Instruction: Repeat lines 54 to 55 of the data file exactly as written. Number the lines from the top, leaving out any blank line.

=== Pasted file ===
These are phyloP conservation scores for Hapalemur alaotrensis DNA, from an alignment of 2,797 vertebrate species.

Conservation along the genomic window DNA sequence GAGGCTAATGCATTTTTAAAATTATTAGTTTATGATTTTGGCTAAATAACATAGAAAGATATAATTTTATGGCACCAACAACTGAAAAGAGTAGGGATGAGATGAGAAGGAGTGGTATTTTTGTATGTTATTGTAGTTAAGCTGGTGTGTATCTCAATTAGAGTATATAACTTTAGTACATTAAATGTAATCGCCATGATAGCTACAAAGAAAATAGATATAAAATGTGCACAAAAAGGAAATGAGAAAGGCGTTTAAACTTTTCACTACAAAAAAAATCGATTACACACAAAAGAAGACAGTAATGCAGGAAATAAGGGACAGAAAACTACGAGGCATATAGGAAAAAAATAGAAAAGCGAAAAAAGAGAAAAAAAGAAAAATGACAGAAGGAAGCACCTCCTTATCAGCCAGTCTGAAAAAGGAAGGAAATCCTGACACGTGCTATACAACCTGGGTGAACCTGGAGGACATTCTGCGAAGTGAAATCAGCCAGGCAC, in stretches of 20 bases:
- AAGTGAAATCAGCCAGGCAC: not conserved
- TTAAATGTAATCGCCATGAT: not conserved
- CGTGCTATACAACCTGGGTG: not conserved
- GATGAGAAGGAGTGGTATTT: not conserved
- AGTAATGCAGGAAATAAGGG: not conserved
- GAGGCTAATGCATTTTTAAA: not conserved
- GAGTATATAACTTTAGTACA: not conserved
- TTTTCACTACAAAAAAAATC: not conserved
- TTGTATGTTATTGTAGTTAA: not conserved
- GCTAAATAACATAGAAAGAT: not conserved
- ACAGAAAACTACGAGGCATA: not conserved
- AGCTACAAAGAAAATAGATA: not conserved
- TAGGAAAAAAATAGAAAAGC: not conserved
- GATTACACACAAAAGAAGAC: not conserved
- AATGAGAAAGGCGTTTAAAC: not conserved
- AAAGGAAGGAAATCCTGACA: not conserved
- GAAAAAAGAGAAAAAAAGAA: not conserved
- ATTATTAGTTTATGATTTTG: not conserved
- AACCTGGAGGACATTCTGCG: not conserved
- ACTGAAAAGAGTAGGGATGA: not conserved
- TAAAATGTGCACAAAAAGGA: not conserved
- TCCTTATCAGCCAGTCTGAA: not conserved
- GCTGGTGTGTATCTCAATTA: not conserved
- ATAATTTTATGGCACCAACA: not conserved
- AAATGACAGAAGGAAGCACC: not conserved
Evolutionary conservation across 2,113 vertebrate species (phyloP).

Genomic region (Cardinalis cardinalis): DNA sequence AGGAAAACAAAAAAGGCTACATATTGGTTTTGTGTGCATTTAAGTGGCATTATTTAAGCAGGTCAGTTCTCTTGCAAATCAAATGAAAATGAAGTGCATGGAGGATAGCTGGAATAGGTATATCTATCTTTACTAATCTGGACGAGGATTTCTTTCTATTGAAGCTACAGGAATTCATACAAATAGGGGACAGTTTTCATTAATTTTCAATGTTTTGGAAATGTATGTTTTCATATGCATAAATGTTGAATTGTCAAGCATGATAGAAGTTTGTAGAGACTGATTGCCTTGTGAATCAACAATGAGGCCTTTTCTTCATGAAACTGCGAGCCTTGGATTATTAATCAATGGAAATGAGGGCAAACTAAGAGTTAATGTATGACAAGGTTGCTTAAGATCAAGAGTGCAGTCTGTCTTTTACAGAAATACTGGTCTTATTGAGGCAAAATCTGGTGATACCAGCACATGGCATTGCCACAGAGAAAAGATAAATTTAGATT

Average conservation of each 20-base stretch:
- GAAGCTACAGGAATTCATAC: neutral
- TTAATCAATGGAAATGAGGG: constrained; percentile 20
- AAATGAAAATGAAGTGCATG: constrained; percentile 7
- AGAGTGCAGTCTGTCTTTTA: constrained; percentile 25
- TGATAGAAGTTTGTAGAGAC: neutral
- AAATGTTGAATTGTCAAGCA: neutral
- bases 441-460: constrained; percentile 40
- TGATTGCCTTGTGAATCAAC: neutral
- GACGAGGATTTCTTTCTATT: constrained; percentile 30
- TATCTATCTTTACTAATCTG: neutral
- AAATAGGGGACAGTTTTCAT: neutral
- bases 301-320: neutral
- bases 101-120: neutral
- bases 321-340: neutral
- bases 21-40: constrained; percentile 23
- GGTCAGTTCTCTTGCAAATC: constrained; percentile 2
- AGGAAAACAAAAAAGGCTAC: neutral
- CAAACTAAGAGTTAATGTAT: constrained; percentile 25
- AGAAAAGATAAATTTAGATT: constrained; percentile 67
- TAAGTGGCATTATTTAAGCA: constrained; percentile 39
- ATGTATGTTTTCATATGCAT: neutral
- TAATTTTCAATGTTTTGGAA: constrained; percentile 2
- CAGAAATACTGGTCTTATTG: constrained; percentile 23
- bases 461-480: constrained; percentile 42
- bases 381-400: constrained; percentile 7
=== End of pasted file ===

- bases 461-480: constrained; percentile 42
- bases 381-400: constrained; percentile 7